Medicine and Health Sciences | Psychiatry and Psychology
This report examines whether participants in a study of treatments for marijuana dependence may have increased their use of alcohol when they reduced or ceased marijuana use. Participants were randomly assigned to one of four psychosocial treatments and followed at 3-month intervals for one-year. Findings are from 207 cases with data at posttreatment and at least one other follow-up. 73% of cases reported an increase of at least 10% in drinking days over their level at intake, and 65% reported an increase of at least 10% in drinks per drinking day. Drinking increases were not related to treatment condition nor to change in marijuana use, but were related to baseline drinking: those with less baseline drinking tended to increase their drinking during treatment and those with more baseline drinking reported less drinking during treatment. Thereafter, drinking levels remained fairly stable throughout the follow-up year. The results are most likely reflective of a regression to the mean effect, and indicate that use of alcohol and marijuana are independent of one another.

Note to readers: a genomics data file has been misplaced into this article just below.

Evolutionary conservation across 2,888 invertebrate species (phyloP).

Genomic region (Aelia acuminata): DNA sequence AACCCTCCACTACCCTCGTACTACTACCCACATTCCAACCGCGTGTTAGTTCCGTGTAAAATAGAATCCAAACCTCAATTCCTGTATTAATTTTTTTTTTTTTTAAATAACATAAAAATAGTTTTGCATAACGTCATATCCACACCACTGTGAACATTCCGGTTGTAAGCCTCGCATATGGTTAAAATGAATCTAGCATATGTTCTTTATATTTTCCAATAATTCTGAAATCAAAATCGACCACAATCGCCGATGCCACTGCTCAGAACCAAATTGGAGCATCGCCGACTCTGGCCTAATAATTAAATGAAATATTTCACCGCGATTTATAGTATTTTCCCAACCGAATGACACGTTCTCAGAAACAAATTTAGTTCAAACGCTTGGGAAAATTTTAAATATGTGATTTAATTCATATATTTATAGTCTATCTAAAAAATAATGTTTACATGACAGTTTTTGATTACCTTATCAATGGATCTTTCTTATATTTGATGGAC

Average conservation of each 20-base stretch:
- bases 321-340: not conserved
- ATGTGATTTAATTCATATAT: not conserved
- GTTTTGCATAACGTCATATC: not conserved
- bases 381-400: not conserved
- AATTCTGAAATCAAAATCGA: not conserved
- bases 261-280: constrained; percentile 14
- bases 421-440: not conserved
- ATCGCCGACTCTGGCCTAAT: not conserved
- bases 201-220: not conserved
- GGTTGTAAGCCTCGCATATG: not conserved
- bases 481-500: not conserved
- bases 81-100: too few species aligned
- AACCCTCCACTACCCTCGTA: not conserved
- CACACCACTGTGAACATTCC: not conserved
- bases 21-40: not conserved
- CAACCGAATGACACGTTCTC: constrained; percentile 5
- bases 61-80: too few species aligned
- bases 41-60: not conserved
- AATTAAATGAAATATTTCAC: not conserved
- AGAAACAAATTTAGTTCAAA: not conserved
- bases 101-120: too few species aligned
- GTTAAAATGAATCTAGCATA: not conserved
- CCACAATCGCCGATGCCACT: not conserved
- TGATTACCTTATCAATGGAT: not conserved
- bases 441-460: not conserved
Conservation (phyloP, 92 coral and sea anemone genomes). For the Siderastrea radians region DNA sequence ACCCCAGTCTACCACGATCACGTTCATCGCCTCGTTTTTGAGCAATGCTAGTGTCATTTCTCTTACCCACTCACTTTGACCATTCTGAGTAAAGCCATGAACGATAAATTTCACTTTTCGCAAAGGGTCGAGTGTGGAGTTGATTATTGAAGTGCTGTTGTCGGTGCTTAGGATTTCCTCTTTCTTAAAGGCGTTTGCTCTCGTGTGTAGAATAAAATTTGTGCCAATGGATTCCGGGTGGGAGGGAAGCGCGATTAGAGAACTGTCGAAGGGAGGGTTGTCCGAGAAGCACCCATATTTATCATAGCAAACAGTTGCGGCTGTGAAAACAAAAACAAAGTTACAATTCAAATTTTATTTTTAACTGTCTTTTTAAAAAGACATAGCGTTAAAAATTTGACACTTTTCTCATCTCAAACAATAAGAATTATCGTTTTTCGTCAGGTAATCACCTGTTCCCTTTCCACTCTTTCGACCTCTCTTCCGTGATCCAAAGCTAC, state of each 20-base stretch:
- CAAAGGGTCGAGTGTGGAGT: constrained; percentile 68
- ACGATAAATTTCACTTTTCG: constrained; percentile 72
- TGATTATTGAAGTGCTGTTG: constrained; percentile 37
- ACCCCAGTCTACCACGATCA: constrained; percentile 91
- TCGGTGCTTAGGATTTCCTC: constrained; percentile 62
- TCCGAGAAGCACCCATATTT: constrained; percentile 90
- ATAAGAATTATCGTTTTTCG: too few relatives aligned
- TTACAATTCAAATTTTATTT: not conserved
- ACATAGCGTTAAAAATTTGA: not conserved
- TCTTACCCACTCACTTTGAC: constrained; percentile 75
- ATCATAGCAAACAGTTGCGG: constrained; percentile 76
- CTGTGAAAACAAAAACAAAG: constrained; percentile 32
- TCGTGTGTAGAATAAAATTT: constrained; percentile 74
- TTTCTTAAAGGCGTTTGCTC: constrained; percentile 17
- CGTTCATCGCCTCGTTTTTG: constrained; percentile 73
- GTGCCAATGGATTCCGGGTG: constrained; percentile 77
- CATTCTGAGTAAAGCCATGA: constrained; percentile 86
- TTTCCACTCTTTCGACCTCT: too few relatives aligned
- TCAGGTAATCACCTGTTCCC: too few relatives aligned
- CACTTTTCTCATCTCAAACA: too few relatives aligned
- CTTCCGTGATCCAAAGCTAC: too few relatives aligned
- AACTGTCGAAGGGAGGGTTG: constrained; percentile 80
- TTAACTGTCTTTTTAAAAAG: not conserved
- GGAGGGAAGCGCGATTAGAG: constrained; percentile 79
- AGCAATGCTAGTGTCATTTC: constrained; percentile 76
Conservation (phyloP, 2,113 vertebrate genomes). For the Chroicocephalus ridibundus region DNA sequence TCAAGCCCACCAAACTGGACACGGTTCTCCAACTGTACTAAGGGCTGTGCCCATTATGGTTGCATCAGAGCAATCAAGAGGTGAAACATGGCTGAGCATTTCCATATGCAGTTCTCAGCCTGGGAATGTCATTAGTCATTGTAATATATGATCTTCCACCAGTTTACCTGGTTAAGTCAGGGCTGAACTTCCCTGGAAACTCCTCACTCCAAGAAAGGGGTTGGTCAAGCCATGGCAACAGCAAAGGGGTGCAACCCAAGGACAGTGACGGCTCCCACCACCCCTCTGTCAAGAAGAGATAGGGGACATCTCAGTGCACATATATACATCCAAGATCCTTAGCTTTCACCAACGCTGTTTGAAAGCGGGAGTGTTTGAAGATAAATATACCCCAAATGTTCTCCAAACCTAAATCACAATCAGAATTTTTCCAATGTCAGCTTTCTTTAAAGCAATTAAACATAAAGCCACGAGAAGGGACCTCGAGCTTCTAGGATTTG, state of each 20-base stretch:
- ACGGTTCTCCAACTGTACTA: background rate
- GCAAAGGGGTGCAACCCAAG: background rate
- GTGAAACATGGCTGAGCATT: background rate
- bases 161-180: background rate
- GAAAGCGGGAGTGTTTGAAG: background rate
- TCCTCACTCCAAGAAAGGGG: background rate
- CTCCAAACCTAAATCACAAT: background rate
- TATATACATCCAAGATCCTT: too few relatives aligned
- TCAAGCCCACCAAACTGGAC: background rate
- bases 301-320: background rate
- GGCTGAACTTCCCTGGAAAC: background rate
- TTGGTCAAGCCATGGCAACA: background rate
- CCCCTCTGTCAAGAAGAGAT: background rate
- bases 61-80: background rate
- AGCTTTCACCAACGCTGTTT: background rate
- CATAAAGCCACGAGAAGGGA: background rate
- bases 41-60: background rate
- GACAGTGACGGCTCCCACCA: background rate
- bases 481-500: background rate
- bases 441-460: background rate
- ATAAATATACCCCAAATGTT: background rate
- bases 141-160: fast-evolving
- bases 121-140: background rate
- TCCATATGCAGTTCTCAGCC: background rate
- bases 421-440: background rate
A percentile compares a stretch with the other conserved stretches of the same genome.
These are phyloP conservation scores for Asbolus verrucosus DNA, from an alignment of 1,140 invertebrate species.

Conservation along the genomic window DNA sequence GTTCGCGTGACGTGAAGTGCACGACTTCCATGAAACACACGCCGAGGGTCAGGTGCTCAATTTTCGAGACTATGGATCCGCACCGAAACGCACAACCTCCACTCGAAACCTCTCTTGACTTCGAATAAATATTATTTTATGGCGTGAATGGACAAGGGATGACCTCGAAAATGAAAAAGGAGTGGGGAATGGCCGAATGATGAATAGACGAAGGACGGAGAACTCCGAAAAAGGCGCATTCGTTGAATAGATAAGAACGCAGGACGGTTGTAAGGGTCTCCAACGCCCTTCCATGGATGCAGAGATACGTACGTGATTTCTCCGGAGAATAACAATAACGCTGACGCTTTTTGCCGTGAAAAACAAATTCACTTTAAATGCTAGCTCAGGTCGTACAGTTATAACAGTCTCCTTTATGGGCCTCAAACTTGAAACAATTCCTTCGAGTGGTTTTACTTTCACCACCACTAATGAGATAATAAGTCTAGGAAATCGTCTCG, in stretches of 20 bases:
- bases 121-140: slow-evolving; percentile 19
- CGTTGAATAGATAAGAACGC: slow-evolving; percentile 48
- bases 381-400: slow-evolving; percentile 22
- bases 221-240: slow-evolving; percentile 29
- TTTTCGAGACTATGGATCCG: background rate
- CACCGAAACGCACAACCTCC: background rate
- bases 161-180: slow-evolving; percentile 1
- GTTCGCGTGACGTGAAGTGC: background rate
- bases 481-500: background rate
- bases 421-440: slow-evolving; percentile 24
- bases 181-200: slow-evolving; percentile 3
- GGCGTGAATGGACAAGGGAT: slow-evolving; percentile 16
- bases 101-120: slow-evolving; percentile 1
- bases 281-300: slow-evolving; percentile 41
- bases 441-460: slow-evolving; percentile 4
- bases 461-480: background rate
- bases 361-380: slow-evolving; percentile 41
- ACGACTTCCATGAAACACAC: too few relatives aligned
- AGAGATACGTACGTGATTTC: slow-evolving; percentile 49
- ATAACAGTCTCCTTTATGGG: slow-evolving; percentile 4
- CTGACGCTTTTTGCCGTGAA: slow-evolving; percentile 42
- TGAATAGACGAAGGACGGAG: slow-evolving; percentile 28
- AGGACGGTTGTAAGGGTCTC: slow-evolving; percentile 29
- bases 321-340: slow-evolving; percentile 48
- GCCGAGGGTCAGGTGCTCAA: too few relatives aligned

Kadden, Ronald M.; Litt, Mark D.; Kabela-Cormier, Elise; and Petry, Nancy M., "Increased Drinking in a Trial of Treatments for Marijuana Dependence: Substance Substitution?" (2009). Articles - Research. 46.